The Law School student body isn’t big in number, but it’s broad in its diversity. Our students are incredibly diverse in color, nationality, sexual orientation, political affiliation, and religious and philosophical convictions. This environment is especially ripe for rich discussions about diversity and the law, and more broadly, diversity in our society. That’s what Diversity Month, observed at the Law School in January, is all about.
To inspire this dialogue, the Office of the Dean of Students and a collection of student groups brought in several guest speakers. Here is just a sampling of the more than a dozen programs offered during Diversity Month:
“Being a Minority and a Conservative,” organized by the Federalist Society and the Black Law Students Association. Mia Love, the mayor of Saratoga Springs, Utah, gained fame for her rousing speech at the 2012 Republican National Convention. Love, as a black woman, a conservative, and a Mormon, defies stereotypes. During her speech, Love talked about her political and fiscal conservatism as a reflection of her parents’ work ethic. They emigrated from Haiti with just dollars to their name and ended up sending all their children to college. Love said when her father dropped her off at school, he told her, “You will not be a burden to society. You will give back.” That, Love said, is a big part of why she believes government services need to be scaled back and people need to be given the opportunity to work hard and make it on their own. “Hard work, education, and thrift will take you far beyond what any government program can promise,” she said.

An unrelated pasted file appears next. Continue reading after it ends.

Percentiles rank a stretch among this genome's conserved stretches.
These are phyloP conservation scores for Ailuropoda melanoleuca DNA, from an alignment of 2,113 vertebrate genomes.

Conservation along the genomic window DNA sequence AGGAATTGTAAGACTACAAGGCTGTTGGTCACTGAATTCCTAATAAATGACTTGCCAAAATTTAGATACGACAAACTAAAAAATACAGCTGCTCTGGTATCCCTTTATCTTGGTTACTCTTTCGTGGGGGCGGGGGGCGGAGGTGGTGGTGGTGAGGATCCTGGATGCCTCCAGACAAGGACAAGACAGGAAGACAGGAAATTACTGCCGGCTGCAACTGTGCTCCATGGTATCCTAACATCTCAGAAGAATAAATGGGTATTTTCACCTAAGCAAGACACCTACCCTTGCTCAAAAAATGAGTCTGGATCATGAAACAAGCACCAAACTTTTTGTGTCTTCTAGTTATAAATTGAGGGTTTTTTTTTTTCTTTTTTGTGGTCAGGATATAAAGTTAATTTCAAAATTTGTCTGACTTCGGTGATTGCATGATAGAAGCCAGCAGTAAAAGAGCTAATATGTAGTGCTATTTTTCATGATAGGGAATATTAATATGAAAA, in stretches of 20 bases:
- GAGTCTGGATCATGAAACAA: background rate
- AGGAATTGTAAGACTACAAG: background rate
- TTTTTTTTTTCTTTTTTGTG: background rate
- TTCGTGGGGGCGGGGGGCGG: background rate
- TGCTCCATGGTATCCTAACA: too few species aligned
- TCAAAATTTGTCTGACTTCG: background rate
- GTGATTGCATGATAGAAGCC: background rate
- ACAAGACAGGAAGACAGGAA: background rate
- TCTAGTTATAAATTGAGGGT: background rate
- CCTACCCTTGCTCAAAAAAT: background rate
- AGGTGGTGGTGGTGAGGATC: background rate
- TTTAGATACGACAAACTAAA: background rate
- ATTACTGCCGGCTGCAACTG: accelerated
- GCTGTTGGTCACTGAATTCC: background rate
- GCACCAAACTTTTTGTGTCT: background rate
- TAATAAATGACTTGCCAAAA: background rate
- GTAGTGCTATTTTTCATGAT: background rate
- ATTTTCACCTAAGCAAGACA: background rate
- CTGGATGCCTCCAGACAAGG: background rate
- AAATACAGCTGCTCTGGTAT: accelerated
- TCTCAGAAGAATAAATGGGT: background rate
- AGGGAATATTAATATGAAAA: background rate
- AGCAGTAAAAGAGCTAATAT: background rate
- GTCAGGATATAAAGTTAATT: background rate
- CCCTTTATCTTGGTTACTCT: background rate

“Race and Mass Incarceration in Chicago,” organized by the Criminal Law Society, the Black Law Students Association, and the American Constitution Society. Civil rights attorney Standish Willis talked to students about his long crusade to get justice for men, most of them minorities, who were tortured by Chicago police. Willis, who earned an undergraduate and a master’s degree from the University of Chicago and his JD from Illinois Institute of Technology’s Chicago-Kent College of Law, said he remembers being viewed with suspicion by University of Chicago police in the 1970s because of his color. In the late 1980s, as a working attorney, Willis took the case of an inmate who claimed to have been brutalized under police Commander Jon Burge. Police informants and inmates told Willis the torture methods used by police – near-suffocation, waterboarding, and electric shocks, to name a few – had been standard practice in that district for decades. Police who used these tactics often did so to coerce confessions that landed men on death row or in prison for life. Willis found that his efforts to expose these atrocities were ignored for years. So, starting in 2005, he took on a two-pronged approach: He presented the evidence to international human rights groups and founded a grassroots activist group here in Chicago to raise awareness via town hall meetings and advocacy in Springfield. It worked; in 2008, Burge was charged in a federal indictment, and in 2009, Willis drafted a bill creating a commission of civilians to review the cases of those who reported torture under Burge and remain in prison. Governor Pat Quinn signed the bill into law that same year, but the commission remains unfunded. Willis continues his activism to change that.